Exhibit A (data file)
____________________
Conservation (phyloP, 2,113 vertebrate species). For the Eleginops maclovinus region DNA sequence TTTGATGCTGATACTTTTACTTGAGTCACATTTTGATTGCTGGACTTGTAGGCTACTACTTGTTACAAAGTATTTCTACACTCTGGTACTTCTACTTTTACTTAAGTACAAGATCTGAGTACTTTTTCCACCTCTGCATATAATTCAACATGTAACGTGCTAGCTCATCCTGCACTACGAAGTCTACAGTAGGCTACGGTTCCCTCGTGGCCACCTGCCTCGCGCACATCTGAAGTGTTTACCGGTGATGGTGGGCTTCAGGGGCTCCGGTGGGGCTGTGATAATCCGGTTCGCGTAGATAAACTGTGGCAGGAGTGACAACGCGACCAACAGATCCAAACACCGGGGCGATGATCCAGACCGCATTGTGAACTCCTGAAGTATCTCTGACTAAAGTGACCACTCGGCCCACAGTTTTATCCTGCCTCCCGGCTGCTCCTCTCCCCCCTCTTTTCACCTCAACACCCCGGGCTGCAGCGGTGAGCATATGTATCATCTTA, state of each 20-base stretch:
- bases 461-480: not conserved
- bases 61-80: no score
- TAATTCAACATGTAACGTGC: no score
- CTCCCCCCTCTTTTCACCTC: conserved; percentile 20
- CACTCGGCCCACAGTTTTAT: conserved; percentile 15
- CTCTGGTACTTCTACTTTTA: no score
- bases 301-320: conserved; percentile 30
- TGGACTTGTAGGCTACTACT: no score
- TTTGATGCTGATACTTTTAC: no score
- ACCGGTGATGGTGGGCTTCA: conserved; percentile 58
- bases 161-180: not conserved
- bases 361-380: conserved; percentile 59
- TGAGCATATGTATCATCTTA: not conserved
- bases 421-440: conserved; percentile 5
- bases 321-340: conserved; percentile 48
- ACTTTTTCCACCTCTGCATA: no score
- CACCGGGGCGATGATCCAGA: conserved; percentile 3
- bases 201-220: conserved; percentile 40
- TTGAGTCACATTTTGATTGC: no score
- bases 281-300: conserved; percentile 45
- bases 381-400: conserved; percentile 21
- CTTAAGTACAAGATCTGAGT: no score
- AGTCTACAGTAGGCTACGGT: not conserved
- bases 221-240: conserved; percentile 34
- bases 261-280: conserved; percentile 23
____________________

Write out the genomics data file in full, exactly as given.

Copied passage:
Conservation (phyloP, 2,113 vertebrate species). For the Eleginops maclovinus region DNA sequence TTTGATGCTGATACTTTTACTTGAGTCACATTTTGATTGCTGGACTTGTAGGCTACTACTTGTTACAAAGTATTTCTACACTCTGGTACTTCTACTTTTACTTAAGTACAAGATCTGAGTACTTTTTCCACCTCTGCATATAATTCAACATGTAACGTGCTAGCTCATCCTGCACTACGAAGTCTACAGTAGGCTACGGTTCCCTCGTGGCCACCTGCCTCGCGCACATCTGAAGTGTTTACCGGTGATGGTGGGCTTCAGGGGCTCCGGTGGGGCTGTGATAATCCGGTTCGCGTAGATAAACTGTGGCAGGAGTGACAACGCGACCAACAGATCCAAACACCGGGGCGATGATCCAGACCGCATTGTGAACTCCTGAAGTATCTCTGACTAAAGTGACCACTCGGCCCACAGTTTTATCCTGCCTCCCGGCTGCTCCTCTCCCCCCTCTTTTCACCTCAACACCCCGGGCTGCAGCGGTGAGCATATGTATCATCTTA, state of each 20-base stretch:
- bases 461-480: not conserved
- bases 61-80: no score
- TAATTCAACATGTAACGTGC: no score
- CTCCCCCCTCTTTTCACCTC: conserved; percentile 20
- CACTCGGCCCACAGTTTTAT: conserved; percentile 15
- CTCTGGTACTTCTACTTTTA: no score
- bases 301-320: conserved; percentile 30
- TGGACTTGTAGGCTACTACT: no score
- TTTGATGCTGATACTTTTAC: no score
- ACCGGTGATGGTGGGCTTCA: conserved; percentile 58
- bases 161-180: not conserved
- bases 361-380: conserved; percentile 59
- TGAGCATATGTATCATCTTA: not conserved
- bases 421-440: conserved; percentile 5
- bases 321-340: conserved; percentile 48
- ACTTTTTCCACCTCTGCATA: no score
- CACCGGGGCGATGATCCAGA: conserved; percentile 3
- bases 201-220: conserved; percentile 40
- TTGAGTCACATTTTGATTGC: no score
- bases 281-300: conserved; percentile 45
- bases 381-400: conserved; percentile 21
- CTTAAGTACAAGATCTGAGT: no score
- AGTCTACAGTAGGCTACGGT: not conserved
- bases 221-240: conserved; percentile 34
- bases 261-280: conserved; percentile 23